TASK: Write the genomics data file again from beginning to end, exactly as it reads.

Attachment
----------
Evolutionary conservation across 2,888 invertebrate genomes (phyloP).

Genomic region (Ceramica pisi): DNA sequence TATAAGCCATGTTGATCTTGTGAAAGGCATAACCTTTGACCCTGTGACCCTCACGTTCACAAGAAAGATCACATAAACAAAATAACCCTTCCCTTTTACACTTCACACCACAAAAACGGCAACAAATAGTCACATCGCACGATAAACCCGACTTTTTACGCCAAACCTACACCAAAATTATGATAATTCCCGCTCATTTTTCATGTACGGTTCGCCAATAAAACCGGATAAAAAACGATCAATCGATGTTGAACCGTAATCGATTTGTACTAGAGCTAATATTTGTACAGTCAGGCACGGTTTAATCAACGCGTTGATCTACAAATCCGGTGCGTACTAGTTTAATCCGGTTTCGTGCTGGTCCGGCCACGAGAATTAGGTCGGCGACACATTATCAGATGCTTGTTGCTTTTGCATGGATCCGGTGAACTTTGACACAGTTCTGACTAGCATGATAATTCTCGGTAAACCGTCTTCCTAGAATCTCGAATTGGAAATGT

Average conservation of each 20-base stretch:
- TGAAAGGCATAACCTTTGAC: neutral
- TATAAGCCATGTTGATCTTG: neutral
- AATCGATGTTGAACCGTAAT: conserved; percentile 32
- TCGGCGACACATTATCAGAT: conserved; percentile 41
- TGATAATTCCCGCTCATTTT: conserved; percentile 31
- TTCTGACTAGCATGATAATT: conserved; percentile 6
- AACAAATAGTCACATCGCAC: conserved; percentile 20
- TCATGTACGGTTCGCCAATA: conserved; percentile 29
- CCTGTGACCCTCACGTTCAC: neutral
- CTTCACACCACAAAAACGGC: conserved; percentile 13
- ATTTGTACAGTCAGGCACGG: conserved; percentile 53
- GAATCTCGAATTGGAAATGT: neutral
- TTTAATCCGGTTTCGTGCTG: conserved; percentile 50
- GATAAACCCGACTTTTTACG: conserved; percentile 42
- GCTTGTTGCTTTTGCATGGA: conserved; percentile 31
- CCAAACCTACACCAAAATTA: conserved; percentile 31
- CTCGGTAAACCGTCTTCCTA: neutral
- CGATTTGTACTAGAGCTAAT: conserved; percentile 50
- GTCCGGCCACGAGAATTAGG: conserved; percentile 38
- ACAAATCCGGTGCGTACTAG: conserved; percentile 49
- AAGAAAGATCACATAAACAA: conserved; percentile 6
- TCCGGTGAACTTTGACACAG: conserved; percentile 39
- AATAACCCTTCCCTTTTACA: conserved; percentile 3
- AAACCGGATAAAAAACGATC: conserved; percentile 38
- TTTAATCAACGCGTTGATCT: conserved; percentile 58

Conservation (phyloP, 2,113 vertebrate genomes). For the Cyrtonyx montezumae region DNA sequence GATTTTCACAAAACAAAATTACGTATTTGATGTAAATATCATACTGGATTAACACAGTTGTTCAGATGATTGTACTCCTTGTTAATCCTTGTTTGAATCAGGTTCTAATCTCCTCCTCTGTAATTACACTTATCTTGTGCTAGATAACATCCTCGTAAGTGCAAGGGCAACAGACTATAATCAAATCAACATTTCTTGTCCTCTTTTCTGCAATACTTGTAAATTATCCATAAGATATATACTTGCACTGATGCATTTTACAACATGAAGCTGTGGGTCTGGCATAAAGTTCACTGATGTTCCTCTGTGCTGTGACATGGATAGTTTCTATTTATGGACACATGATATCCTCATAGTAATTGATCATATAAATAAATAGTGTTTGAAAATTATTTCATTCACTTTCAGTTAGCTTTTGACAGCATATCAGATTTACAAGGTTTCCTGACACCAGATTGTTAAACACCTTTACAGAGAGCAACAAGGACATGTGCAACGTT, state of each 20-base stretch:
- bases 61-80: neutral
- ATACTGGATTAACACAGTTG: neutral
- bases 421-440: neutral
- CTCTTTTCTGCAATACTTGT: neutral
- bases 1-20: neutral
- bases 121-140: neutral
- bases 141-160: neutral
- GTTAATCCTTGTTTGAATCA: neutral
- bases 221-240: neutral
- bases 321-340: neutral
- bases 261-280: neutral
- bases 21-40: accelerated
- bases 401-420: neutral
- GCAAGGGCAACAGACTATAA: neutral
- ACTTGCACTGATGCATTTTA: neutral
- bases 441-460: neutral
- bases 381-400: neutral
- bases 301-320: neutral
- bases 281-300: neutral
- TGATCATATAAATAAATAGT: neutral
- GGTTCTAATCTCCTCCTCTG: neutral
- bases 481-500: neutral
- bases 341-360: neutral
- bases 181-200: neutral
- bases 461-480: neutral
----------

Evolutionary conservation across 2,888 invertebrate genomes (phyloP).

Genomic region (Ceramica pisi): DNA sequence TATAAGCCATGTTGATCTTGTGAAAGGCATAACCTTTGACCCTGTGACCCTCACGTTCACAAGAAAGATCACATAAACAAAATAACCCTTCCCTTTTACACTTCACACCACAAAAACGGCAACAAATAGTCACATCGCACGATAAACCCGACTTTTTACGCCAAACCTACACCAAAATTATGATAATTCCCGCTCATTTTTCATGTACGGTTCGCCAATAAAACCGGATAAAAAACGATCAATCGATGTTGAACCGTAATCGATTTGTACTAGAGCTAATATTTGTACAGTCAGGCACGGTTTAATCAACGCGTTGATCTACAAATCCGGTGCGTACTAGTTTAATCCGGTTTCGTGCTGGTCCGGCCACGAGAATTAGGTCGGCGACACATTATCAGATGCTTGTTGCTTTTGCATGGATCCGGTGAACTTTGACACAGTTCTGACTAGCATGATAATTCTCGGTAAACCGTCTTCCTAGAATCTCGAATTGGAAATGT

Average conservation of each 20-base stretch:
- TGAAAGGCATAACCTTTGAC: neutral
- TATAAGCCATGTTGATCTTG: neutral
- AATCGATGTTGAACCGTAAT: conserved; percentile 32
- TCGGCGACACATTATCAGAT: conserved; percentile 41
- TGATAATTCCCGCTCATTTT: conserved; percentile 31
- TTCTGACTAGCATGATAATT: conserved; percentile 6
- AACAAATAGTCACATCGCAC: conserved; percentile 20
- TCATGTACGGTTCGCCAATA: conserved; percentile 29
- CCTGTGACCCTCACGTTCAC: neutral
- CTTCACACCACAAAAACGGC: conserved; percentile 13
- ATTTGTACAGTCAGGCACGG: conserved; percentile 53
- GAATCTCGAATTGGAAATGT: neutral
- TTTAATCCGGTTTCGTGCTG: conserved; percentile 50
- GATAAACCCGACTTTTTACG: conserved; percentile 42
- GCTTGTTGCTTTTGCATGGA: conserved; percentile 31
- CCAAACCTACACCAAAATTA: conserved; percentile 31
- CTCGGTAAACCGTCTTCCTA: neutral
- CGATTTGTACTAGAGCTAAT: conserved; percentile 50
- GTCCGGCCACGAGAATTAGG: conserved; percentile 38
- ACAAATCCGGTGCGTACTAG: conserved; percentile 49
- AAGAAAGATCACATAAACAA: conserved; percentile 6
- TCCGGTGAACTTTGACACAG: conserved; percentile 39
- AATAACCCTTCCCTTTTACA: conserved; percentile 3
- AAACCGGATAAAAAACGATC: conserved; percentile 38
- TTTAATCAACGCGTTGATCT: conserved; percentile 58

Conservation (phyloP, 2,113 vertebrate genomes). For the Cyrtonyx montezumae region DNA sequence GATTTTCACAAAACAAAATTACGTATTTGATGTAAATATCATACTGGATTAACACAGTTGTTCAGATGATTGTACTCCTTGTTAATCCTTGTTTGAATCAGGTTCTAATCTCCTCCTCTGTAATTACACTTATCTTGTGCTAGATAACATCCTCGTAAGTGCAAGGGCAACAGACTATAATCAAATCAACATTTCTTGTCCTCTTTTCTGCAATACTTGTAAATTATCCATAAGATATATACTTGCACTGATGCATTTTACAACATGAAGCTGTGGGTCTGGCATAAAGTTCACTGATGTTCCTCTGTGCTGTGACATGGATAGTTTCTATTTATGGACACATGATATCCTCATAGTAATTGATCATATAAATAAATAGTGTTTGAAAATTATTTCATTCACTTTCAGTTAGCTTTTGACAGCATATCAGATTTACAAGGTTTCCTGACACCAGATTGTTAAACACCTTTACAGAGAGCAACAAGGACATGTGCAACGTT, state of each 20-base stretch:
- bases 61-80: neutral
- ATACTGGATTAACACAGTTG: neutral
- bases 421-440: neutral
- CTCTTTTCTGCAATACTTGT: neutral
- bases 1-20: neutral
- bases 121-140: neutral
- bases 141-160: neutral
- GTTAATCCTTGTTTGAATCA: neutral
- bases 221-240: neutral
- bases 321-340: neutral
- bases 261-280: neutral
- bases 21-40: accelerated
- bases 401-420: neutral
- GCAAGGGCAACAGACTATAA: neutral
- ACTTGCACTGATGCATTTTA: neutral
- bases 441-460: neutral
- bases 381-400: neutral
- bases 301-320: neutral
- bases 281-300: neutral
- TGATCATATAAATAAATAGT: neutral
- GGTTCTAATCTCCTCCTCTG: neutral
- bases 481-500: neutral
- bases 341-360: neutral
- bases 181-200: neutral
- bases 461-480: neutral